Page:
Thanks Chris. Did you happen to notice what I said about the 2 filters types though? I might send them an email to clarify.

I tried to look up some of the other brand OIII filter transmission curves, but many don't seem to publish them on their websites unfortunately to compare.

Clear skies,

Erik Wilcox
20-03-2007, 01:52 PM
Those are some great deals. I had trouble understanding exactly what type of filters were being sold though. I'd like to see them make it more clear that it's an OIII, broadband, etc...

20-03-2007, 02:14 PM
Hi Erik,
:welcome: to our side of the world and to I.I.S.
We're just as friendly as the folk on C.N.'s:lol:
If you speak to Bob Johnson, he will give you a clearer understanding.
BTW I have the O111 2" and it works brilliantly.
Cheers, John.

20-03-2007, 02:25 PM
Hi Erik. Welcome to IIS! I used to admire a lot of your stuff on CN :)

20-03-2007, 02:27 PM
you dont any more mike? his stuff gone down hill? :P

welcome aboard erik! :)
enjoy ya stay!

20-03-2007, 02:33 PM
lol I didn't mean it to sound like that :)

I don't follow the equipment threads on CN anymore, so that's why it's *used* to :)

20-03-2007, 03:04 PM
lol, just playing with you mike ;)

you missed a good talk last night at MAS :)
very interesting :)

20-03-2007, 07:15 PM
Just curious about what minimum size scope/bino these could be used with? Eg. 100mm BT45 binos or 80mm refractor?



Don Pensack
28-03-2007, 08:18 AM
This bandwidth is better described as a "UHC" filter. True "O-III" filters do not pass the H-Beta band at 486nm. That's fine, as a UHC filter is generally advantageous on most nebulae. On those nebulae for which a true O-III filter produces the best image (like the Veil, for example), a "real" O-III filter may be preferred.

But you can't beat that price--even for a UHC filter.

29-03-2007, 02:58 PM
Mechanically: These filters act like any other - they just screw into the base of the eyepiece you choose to use - or barlow - or extension tube using the standard thread.

Optically: I'm not sure that's an easy one to answer. The smallest aperture scope I've used these on is my 200mm f/5 reflector. Given that they should should only effectively block light from a specific part of the spectrum I can't see why they'd restrict it across the rest at all - making their use on smaller scopes a "darker" experience....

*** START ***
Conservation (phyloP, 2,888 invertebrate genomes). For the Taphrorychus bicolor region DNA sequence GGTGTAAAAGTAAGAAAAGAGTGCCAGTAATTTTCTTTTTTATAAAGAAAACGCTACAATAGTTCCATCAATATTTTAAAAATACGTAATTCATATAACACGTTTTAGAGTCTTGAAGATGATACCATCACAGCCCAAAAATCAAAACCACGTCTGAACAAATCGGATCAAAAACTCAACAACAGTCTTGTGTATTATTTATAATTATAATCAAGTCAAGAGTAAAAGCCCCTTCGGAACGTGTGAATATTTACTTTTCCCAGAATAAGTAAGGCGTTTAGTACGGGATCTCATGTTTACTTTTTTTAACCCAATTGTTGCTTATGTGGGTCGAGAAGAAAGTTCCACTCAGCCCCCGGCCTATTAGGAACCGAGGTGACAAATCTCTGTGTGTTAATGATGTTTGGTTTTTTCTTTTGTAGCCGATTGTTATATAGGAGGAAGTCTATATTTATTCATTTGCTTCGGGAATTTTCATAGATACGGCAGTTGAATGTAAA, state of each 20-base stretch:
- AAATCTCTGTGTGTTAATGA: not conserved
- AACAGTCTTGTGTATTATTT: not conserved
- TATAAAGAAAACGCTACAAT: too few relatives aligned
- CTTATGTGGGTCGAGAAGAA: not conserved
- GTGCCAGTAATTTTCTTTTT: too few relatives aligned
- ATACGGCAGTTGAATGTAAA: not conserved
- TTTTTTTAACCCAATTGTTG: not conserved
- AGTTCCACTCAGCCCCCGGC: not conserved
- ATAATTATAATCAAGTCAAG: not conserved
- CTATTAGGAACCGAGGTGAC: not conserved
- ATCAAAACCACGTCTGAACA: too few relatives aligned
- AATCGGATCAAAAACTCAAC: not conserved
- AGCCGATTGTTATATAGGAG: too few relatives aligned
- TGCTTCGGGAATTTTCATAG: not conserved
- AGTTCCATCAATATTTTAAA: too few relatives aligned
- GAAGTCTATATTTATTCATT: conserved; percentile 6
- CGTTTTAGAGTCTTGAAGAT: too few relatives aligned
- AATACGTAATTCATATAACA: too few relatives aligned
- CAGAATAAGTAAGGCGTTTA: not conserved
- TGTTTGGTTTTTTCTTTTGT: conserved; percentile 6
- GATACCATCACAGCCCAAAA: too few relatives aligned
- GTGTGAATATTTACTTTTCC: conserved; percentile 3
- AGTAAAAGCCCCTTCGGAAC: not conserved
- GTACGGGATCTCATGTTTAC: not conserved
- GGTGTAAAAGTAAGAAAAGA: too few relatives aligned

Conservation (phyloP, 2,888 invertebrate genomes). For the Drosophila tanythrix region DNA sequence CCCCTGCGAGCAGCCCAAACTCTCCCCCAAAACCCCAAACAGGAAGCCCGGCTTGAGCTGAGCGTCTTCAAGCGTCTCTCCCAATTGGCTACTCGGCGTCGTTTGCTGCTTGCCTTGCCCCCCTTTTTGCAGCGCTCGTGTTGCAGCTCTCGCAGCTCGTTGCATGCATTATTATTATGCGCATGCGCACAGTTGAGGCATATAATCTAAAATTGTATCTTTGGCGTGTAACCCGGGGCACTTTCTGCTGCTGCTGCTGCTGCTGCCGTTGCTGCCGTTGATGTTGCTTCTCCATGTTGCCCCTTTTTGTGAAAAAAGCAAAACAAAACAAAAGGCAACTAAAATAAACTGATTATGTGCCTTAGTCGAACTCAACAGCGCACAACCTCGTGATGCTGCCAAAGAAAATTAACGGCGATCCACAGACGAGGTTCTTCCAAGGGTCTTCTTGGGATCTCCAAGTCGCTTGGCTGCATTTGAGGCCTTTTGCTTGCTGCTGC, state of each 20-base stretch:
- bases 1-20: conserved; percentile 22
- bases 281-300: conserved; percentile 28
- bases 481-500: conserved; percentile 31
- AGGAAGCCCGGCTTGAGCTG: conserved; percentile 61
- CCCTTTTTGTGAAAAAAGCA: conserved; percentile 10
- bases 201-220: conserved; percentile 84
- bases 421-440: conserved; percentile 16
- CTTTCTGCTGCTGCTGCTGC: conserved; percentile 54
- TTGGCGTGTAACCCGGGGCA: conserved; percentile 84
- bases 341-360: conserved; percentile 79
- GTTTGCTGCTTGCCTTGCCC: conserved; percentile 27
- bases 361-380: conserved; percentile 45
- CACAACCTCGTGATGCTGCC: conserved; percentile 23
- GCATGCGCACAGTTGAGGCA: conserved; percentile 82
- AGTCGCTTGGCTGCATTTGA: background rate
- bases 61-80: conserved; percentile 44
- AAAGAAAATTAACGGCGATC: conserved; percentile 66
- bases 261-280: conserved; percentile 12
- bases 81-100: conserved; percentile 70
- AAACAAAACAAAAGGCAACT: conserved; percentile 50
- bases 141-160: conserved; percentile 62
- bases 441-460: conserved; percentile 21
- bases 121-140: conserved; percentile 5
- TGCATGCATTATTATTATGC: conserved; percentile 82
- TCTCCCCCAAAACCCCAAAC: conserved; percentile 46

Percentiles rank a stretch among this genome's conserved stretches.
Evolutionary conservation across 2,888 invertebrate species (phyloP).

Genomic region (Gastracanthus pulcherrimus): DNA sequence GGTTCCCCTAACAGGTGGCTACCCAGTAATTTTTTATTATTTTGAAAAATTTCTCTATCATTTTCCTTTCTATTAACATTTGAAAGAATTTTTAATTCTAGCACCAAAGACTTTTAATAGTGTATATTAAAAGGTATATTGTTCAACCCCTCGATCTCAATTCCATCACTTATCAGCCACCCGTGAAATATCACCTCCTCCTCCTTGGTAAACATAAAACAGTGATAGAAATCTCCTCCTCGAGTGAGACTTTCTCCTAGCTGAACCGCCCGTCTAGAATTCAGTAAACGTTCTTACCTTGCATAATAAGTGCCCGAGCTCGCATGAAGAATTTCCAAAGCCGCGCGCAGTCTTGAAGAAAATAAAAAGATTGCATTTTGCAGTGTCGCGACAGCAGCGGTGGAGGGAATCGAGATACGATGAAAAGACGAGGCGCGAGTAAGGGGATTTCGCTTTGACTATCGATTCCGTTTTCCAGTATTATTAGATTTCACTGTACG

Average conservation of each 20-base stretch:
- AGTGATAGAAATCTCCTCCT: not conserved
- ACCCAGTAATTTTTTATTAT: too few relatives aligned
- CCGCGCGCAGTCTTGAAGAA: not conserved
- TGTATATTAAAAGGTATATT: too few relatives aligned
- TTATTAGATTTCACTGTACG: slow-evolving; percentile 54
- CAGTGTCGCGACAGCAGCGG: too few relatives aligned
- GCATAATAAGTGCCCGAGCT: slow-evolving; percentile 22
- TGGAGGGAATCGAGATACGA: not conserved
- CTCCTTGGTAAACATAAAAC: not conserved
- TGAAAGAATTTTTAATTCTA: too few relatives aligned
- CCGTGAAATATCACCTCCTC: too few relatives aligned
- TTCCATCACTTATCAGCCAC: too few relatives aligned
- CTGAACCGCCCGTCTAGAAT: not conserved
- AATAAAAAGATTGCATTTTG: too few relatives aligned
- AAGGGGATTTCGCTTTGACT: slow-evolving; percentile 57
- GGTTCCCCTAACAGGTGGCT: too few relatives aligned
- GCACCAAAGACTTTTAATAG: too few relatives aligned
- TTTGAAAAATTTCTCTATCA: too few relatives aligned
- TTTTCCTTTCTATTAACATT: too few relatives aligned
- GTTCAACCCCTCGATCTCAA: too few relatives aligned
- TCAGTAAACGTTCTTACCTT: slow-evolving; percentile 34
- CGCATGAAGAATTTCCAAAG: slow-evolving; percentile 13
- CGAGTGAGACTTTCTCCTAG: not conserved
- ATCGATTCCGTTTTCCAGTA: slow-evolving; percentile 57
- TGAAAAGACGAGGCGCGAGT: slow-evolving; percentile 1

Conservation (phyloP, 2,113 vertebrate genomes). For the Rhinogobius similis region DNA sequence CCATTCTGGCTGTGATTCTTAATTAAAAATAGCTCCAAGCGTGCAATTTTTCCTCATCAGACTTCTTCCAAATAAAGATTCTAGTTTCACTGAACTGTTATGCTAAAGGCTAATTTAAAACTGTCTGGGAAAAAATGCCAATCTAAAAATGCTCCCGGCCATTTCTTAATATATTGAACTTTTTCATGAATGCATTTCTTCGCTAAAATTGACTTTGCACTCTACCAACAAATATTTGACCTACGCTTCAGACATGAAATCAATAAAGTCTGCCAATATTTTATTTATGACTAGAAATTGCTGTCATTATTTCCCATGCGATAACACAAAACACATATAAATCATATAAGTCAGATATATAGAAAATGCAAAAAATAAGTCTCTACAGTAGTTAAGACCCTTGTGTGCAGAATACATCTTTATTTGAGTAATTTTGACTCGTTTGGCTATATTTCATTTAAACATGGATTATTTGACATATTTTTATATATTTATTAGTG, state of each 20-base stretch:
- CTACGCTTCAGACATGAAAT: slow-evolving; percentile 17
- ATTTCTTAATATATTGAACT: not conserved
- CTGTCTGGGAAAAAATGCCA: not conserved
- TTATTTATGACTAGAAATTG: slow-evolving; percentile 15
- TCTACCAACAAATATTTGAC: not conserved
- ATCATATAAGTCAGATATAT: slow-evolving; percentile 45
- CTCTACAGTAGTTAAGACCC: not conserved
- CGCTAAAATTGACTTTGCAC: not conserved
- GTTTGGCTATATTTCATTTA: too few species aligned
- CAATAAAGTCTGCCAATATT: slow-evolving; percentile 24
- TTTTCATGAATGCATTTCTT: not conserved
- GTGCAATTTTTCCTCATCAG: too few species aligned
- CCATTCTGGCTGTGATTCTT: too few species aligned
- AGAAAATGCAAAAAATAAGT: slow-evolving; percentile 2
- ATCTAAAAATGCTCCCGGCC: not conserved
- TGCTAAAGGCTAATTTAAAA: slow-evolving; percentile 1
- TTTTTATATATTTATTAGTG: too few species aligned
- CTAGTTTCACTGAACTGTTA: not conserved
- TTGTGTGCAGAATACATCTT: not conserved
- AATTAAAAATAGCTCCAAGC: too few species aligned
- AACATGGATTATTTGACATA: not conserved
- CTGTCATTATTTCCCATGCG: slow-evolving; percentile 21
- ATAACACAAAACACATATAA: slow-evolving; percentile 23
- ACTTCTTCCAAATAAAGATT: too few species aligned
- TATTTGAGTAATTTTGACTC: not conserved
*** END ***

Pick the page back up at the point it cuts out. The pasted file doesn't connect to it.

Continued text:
29-03-2007, 05:07 PM
Agree with Don here. I looked into this and also found these are not "true" OIII filters, and since I already have UHC and the DGM NPB filters, I decided not to get this. However you can't argue with the price, and I'm sure they do work very well,

Clear skies

Don Pensack
30-03-2007, 12:16 AM
As with any nebula filter, the bandwidth allowed through is narrow, i.e.the brightness of the "overall" image will be reduced 99%. That's less of a problem for a large scope than it is for a small scope.

Additionally, many small scope users tend to use them at higher powers, where the images are already darkened by magnification.
Keep the usage of such filters to 10X/inch or less (i.e.40X for a 4" scope) and the image will likely not be too dark.

These filters also have a different transmission at oblique angles than they do on axis. That means the nebula may be dimmed significantly if looked at off axis. If the nebula, just about the only thing still visible through these filters, disappears off axis, this is unlike the behavior of normal eyepieces where one can have one's head move around a bit and still see the image. Nebula filters require the head to be held much stiller. In practice, people don't have much of this problem with this wide a bandwidth (usually it's the line-band filters like a pure H-Beta), but to a newbie it can be disconcerting. When I explain to visitors about looking through my scope when I have a nebula filter in place, I explain this characteristic and no one has a problem with it. But people who have trouble holding their heads steady experience this more than others.
To avoid the problem:
--sit when viewing
--use low powers (larger exit pupils)
--adjust the eyecup up if it is adjustable.

But the nebulae themselves are dimmed only an inconsequential amount (0.1 magnitude or less), so there is no effective minimum size scope in which they can be used. A UHC filter will improve even the view of the Orion Nebula through a 50mm refractor.

30-03-2007, 11:31 PM
Thanks, everyone. Guess I will just have to make the investment and give them a try.